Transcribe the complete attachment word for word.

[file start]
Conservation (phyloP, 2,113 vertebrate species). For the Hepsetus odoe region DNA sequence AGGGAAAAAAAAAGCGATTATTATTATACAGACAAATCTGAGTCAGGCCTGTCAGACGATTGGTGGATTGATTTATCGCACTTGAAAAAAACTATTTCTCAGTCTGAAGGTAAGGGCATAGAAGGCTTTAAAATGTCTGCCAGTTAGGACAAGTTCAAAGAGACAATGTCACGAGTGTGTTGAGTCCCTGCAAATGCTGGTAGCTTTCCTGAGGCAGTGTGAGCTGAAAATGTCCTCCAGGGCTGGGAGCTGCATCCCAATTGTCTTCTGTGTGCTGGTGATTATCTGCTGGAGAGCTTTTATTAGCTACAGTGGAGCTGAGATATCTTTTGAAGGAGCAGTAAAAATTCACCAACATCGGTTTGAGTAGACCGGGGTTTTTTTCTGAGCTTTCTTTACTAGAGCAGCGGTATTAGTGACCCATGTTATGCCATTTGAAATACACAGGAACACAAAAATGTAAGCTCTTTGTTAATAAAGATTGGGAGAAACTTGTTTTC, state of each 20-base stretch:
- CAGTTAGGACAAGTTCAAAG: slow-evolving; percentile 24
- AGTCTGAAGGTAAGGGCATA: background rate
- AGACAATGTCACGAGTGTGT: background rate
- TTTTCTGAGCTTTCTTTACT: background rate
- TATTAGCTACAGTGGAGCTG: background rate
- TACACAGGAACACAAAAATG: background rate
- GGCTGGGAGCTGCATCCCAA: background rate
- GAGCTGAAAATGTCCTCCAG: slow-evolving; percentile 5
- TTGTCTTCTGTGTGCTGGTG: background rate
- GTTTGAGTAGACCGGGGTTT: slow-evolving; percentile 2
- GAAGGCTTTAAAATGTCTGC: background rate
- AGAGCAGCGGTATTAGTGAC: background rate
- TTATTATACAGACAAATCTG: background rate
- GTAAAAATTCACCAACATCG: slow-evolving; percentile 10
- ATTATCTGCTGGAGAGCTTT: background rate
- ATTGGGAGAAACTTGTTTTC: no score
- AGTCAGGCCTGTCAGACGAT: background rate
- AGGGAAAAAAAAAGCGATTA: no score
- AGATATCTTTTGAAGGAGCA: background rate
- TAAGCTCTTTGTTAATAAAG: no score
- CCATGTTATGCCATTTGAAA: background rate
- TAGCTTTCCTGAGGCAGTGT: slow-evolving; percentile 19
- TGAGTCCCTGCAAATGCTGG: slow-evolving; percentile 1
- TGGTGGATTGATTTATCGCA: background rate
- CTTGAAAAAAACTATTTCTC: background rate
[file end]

Conservation (phyloP, 2,113 vertebrate species). For the Hepsetus odoe region DNA sequence AGGGAAAAAAAAAGCGATTATTATTATACAGACAAATCTGAGTCAGGCCTGTCAGACGATTGGTGGATTGATTTATCGCACTTGAAAAAAACTATTTCTCAGTCTGAAGGTAAGGGCATAGAAGGCTTTAAAATGTCTGCCAGTTAGGACAAGTTCAAAGAGACAATGTCACGAGTGTGTTGAGTCCCTGCAAATGCTGGTAGCTTTCCTGAGGCAGTGTGAGCTGAAAATGTCCTCCAGGGCTGGGAGCTGCATCCCAATTGTCTTCTGTGTGCTGGTGATTATCTGCTGGAGAGCTTTTATTAGCTACAGTGGAGCTGAGATATCTTTTGAAGGAGCAGTAAAAATTCACCAACATCGGTTTGAGTAGACCGGGGTTTTTTTCTGAGCTTTCTTTACTAGAGCAGCGGTATTAGTGACCCATGTTATGCCATTTGAAATACACAGGAACACAAAAATGTAAGCTCTTTGTTAATAAAGATTGGGAGAAACTTGTTTTC, state of each 20-base stretch:
- CAGTTAGGACAAGTTCAAAG: slow-evolving; percentile 24
- AGTCTGAAGGTAAGGGCATA: background rate
- AGACAATGTCACGAGTGTGT: background rate
- TTTTCTGAGCTTTCTTTACT: background rate
- TATTAGCTACAGTGGAGCTG: background rate
- TACACAGGAACACAAAAATG: background rate
- GGCTGGGAGCTGCATCCCAA: background rate
- GAGCTGAAAATGTCCTCCAG: slow-evolving; percentile 5
- TTGTCTTCTGTGTGCTGGTG: background rate
- GTTTGAGTAGACCGGGGTTT: slow-evolving; percentile 2
- GAAGGCTTTAAAATGTCTGC: background rate
- AGAGCAGCGGTATTAGTGAC: background rate
- TTATTATACAGACAAATCTG: background rate
- GTAAAAATTCACCAACATCG: slow-evolving; percentile 10
- ATTATCTGCTGGAGAGCTTT: background rate
- ATTGGGAGAAACTTGTTTTC: no score
- AGTCAGGCCTGTCAGACGAT: background rate
- AGGGAAAAAAAAAGCGATTA: no score
- AGATATCTTTTGAAGGAGCA: background rate
- TAAGCTCTTTGTTAATAAAG: no score
- CCATGTTATGCCATTTGAAA: background rate
- TAGCTTTCCTGAGGCAGTGT: slow-evolving; percentile 19
- TGAGTCCCTGCAAATGCTGG: slow-evolving; percentile 1
- TGGTGGATTGATTTATCGCA: background rate
- CTTGAAAAAAACTATTTCTC: background rate